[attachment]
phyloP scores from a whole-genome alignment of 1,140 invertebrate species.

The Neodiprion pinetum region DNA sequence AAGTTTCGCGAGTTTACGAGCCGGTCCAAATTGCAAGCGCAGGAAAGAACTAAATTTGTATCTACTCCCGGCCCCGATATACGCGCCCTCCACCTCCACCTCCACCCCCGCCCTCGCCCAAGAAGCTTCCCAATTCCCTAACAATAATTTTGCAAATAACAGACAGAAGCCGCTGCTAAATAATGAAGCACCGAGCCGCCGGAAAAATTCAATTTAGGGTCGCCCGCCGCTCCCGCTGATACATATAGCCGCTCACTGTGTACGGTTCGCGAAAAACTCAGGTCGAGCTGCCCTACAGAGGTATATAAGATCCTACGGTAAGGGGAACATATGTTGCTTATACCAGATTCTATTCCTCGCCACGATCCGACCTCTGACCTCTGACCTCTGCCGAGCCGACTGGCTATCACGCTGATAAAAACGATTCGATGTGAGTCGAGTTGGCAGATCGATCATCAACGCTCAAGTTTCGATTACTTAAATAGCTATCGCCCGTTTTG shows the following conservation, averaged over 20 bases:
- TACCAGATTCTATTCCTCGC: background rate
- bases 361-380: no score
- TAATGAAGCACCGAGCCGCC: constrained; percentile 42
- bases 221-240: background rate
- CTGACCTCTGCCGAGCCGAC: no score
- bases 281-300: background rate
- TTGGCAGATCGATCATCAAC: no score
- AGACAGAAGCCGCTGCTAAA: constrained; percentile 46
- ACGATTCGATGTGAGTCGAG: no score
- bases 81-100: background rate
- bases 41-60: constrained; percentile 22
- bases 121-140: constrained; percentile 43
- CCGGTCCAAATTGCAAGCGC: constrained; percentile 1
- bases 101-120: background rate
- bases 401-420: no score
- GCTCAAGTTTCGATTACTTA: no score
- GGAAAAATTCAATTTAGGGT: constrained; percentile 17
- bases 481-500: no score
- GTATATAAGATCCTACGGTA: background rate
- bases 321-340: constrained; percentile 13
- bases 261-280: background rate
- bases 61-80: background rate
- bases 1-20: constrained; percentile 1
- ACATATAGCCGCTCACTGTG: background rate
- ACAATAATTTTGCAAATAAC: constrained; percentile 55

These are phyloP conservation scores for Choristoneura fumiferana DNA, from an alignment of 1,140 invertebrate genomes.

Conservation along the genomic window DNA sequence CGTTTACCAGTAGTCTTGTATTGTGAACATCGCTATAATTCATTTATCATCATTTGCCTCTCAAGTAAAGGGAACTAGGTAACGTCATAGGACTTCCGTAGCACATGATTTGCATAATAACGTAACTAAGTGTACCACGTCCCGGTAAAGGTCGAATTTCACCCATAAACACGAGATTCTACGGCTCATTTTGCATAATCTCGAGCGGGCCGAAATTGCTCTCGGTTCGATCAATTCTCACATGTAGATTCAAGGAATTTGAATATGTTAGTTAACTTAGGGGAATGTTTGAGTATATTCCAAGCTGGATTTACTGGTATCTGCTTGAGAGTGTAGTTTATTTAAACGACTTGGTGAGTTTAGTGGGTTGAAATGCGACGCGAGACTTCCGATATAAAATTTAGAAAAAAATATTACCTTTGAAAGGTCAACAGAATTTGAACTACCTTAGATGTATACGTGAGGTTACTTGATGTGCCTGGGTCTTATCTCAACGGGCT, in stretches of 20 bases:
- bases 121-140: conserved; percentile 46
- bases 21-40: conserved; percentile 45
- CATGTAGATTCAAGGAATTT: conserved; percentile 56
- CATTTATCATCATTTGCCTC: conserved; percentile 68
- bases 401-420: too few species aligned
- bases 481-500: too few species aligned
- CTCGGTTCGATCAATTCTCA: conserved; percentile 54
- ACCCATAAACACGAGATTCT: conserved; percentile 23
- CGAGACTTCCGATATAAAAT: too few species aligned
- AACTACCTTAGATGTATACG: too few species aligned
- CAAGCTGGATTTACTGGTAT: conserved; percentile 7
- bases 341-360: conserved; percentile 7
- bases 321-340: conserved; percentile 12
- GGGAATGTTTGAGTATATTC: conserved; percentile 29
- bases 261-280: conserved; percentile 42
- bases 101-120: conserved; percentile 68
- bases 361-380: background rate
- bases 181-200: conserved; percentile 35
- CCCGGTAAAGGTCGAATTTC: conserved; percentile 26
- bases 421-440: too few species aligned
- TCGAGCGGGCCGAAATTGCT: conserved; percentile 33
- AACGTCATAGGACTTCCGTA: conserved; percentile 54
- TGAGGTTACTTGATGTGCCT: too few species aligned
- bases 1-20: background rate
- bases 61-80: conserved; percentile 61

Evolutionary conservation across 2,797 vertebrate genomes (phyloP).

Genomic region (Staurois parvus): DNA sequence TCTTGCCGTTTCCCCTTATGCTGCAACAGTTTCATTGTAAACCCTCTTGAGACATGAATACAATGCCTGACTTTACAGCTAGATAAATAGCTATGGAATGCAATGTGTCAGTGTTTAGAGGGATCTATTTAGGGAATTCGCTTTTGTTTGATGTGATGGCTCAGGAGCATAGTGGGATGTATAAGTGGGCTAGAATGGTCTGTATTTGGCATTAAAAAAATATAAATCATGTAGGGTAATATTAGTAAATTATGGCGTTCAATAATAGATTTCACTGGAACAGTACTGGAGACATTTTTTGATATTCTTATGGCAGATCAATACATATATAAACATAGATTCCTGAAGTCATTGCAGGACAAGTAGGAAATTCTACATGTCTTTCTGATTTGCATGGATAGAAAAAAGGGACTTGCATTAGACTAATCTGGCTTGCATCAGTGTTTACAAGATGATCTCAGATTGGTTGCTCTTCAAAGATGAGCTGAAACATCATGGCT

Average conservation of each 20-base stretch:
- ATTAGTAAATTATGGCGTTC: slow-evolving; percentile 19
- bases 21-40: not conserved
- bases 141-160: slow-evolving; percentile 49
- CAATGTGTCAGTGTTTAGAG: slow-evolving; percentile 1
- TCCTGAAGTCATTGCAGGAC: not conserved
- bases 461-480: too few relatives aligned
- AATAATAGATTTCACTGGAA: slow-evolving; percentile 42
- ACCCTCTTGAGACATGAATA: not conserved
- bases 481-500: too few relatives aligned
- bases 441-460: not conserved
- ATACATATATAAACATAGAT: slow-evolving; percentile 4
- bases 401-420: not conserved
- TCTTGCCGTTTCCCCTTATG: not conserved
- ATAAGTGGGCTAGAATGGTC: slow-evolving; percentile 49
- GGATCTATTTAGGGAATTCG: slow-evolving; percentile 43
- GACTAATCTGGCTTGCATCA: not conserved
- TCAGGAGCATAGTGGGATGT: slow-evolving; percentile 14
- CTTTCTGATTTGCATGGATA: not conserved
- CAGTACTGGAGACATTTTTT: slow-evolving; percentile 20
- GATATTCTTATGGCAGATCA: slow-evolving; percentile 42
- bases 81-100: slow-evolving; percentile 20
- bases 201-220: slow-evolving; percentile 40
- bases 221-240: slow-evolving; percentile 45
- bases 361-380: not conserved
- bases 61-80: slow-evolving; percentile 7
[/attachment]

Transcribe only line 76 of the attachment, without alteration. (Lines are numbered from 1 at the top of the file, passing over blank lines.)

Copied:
- CAGTACTGGAGACATTTTTT: slow-evolving; percentile 20